Part of the issue here is due to Guy Pearce, here playing Aldrich Killian, a well-connected Biotech magnate in the employ of the Mandarin. For one thing, I hate Guy Pearce. With the exception of LA Confidential, Animal Kingdom, and Memento, everything he's been in was either garbage, occasioned him acting like a moron, or both. There's an unwarranted smugness to every character he plays that just grates with me, and while he's a villain here, and grating smugness is not necessarily a bad quality, the fact remains that his character, a major one all things considered, has no motivation whatsoever. Other than literally the pettiest grudge I've ever seen in film, Killian does not have any reason at all (throwaway lines about "controlling the War on Terror" notwithstanding) to do what he does, and while I grant that grudges can be petty in reality, to ground a film like this in such an inconsequential "failing" of Tony Stark's (he literally brushes him off once at a cocktail party) robs the film of one of its strongest assets, the ability to make the central conflict a personal one. Superhero movies live and die on the personal conflict that goes on beneath the costumes and armor, and a villain this arbitrary scuppers everything you could do in that direction.

Not that the movie needs much help in scuppering things. Iron Man 3 hints constantly at interesting and cool ideas: Tony Stark dealing with the aftermath of his traumatic experiences in Avengers. The contradictions and sometimes artificial nature of the War on Terror. The nature of terrorism and of America's role in the world. Yet all the film does is hint at these topics, never pausing on any one of them long enough to actually explore anything. Tony suffers from panic attacks and symptoms of PTSD, something he tries to combat by throwing himself into his work. Yet beyond the simple fact that these things exist, nothing is done with them. We do not see how they inconvenience his life. We do not see how he works to overcome them. We do not see how he ultimately is able to triumph over this problem, as it is simply dropped without comment once the movie has established that it exists at all. The same is done with all of the other potentially interesting ideas that the movie has, as well as large portions of the cast. During the time that Tony pairs up with the aforementioned kid sidekick, the movie seems to be hinting towards one series of things for their relationship, and then rather than developing further or even subverting this expectation, simply drops the matter entirely. In this way, the film, which is very good at generating interest, proves itself even better at defusing it.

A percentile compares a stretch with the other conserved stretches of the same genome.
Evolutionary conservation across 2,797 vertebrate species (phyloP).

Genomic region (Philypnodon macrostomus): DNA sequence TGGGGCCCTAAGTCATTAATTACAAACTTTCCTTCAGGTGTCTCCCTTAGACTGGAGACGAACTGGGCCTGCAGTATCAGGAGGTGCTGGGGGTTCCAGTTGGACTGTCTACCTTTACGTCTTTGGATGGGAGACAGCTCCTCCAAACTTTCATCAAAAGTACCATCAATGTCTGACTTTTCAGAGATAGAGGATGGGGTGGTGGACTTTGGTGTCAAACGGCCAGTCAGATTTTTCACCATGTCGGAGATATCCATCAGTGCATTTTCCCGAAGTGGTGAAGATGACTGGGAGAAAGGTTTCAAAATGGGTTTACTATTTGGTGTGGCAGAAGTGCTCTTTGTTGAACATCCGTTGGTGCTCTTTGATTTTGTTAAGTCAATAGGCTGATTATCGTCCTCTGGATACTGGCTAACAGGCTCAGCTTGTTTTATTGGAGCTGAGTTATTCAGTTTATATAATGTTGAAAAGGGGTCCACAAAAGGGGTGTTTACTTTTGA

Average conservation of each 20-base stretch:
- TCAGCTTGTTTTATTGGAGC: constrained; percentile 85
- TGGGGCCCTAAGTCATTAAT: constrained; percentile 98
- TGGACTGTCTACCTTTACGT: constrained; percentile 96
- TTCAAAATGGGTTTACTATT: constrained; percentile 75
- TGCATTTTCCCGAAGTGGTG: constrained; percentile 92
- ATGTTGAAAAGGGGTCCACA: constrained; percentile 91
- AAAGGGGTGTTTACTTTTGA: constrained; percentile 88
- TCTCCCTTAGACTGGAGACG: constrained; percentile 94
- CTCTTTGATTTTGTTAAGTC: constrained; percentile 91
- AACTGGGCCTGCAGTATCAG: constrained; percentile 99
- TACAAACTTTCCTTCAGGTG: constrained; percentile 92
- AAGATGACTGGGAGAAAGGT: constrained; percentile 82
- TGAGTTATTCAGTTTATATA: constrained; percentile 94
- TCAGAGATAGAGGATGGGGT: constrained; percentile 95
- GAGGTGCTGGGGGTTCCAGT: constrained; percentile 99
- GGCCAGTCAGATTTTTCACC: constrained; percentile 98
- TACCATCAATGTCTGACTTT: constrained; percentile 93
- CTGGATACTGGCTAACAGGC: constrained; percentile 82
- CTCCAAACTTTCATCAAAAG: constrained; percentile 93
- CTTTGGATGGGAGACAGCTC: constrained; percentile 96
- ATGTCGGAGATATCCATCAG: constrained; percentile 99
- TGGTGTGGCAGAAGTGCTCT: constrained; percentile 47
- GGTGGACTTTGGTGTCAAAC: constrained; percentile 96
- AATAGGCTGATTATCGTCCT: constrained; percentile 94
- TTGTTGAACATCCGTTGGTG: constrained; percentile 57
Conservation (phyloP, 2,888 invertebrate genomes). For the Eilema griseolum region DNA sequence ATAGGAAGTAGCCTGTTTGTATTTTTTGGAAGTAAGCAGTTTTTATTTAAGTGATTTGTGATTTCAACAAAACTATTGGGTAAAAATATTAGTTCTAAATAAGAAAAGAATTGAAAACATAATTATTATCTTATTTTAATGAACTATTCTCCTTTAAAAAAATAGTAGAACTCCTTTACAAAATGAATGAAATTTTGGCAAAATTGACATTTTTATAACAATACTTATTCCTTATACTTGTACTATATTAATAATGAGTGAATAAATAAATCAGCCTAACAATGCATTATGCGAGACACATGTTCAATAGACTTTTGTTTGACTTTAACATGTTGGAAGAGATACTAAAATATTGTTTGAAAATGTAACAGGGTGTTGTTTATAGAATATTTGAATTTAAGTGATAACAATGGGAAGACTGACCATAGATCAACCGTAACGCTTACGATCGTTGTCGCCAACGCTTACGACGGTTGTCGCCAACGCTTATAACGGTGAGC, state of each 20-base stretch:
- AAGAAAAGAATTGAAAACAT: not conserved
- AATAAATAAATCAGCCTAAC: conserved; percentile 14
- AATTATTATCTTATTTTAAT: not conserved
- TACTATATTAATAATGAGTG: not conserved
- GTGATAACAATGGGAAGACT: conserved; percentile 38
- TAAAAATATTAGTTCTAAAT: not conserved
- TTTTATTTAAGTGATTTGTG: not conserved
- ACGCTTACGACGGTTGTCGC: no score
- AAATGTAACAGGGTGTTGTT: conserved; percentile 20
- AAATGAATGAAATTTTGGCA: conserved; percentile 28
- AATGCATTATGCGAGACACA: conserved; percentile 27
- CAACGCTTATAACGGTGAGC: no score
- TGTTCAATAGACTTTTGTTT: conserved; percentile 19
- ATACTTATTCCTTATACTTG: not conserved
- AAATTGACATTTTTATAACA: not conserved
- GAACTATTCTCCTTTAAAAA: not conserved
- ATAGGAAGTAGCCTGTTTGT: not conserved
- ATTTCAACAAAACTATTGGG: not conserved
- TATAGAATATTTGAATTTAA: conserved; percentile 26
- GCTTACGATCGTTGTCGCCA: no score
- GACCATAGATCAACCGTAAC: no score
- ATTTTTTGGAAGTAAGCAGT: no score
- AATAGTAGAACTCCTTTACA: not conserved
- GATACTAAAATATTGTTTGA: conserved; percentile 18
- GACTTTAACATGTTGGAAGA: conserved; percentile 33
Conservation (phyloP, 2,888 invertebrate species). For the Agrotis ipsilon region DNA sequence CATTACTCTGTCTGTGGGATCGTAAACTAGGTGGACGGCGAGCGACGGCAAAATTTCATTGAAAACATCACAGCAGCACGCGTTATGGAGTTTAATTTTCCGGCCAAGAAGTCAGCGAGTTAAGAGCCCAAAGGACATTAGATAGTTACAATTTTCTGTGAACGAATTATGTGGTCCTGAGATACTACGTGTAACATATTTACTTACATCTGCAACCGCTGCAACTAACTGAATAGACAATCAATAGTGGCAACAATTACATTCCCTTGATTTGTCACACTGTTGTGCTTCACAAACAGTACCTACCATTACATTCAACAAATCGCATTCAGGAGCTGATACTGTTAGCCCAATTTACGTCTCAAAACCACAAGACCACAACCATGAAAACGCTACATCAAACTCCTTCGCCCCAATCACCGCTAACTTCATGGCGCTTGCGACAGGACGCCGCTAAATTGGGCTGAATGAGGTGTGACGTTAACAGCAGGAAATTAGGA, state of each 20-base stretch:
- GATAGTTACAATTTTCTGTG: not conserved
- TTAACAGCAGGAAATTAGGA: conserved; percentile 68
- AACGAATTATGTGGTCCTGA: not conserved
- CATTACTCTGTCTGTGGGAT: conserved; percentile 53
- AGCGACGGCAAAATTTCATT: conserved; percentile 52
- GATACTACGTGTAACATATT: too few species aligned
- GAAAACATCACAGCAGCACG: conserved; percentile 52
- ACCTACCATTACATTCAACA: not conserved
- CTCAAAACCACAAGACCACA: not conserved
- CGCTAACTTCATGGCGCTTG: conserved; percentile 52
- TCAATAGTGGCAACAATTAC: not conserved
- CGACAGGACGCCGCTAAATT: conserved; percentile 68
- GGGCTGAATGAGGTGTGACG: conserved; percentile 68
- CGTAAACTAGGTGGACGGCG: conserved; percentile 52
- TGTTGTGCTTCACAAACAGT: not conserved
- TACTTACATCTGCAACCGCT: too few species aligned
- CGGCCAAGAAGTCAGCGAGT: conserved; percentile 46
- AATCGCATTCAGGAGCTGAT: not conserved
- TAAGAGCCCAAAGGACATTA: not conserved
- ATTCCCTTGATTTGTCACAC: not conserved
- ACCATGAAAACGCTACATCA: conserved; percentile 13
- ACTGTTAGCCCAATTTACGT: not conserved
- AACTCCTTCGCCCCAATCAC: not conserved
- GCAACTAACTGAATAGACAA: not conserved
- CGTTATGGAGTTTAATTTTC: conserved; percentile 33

Final thoughts:    I don't want to give the wrong impression here. I didn't hate Iron Man 3. I didn't even dislike Iron Man 3. In certain ways, I can even say I liked the film, but given the exalted heights that my expectations had reached thanks to a string of awesome movies capped by a stupendous one, I must admit to a sense of almost crushing disappointment with the product I ultimately received here. It is, by one standard, fair to point out that my expectations were perhaps too high, that nothing could have satisfied me, and that my review is biased. But to take another viewpoint, if my expectations were high, it was because they had been set there. Disney and Marvel created a series of escalating masterpieces, all with the intention of bringing me in to see film after film. They established these expectations for themselves, and cannot now hide behind them when they fall short of the mark.

It is not bias to expect greatness from a series that has been great. And it is not fanboyishness to be disappointed when one does not receive it. Iron Man 3 is a movie worth watching. But it is not the one I wanted to see.

Final Score:  6/10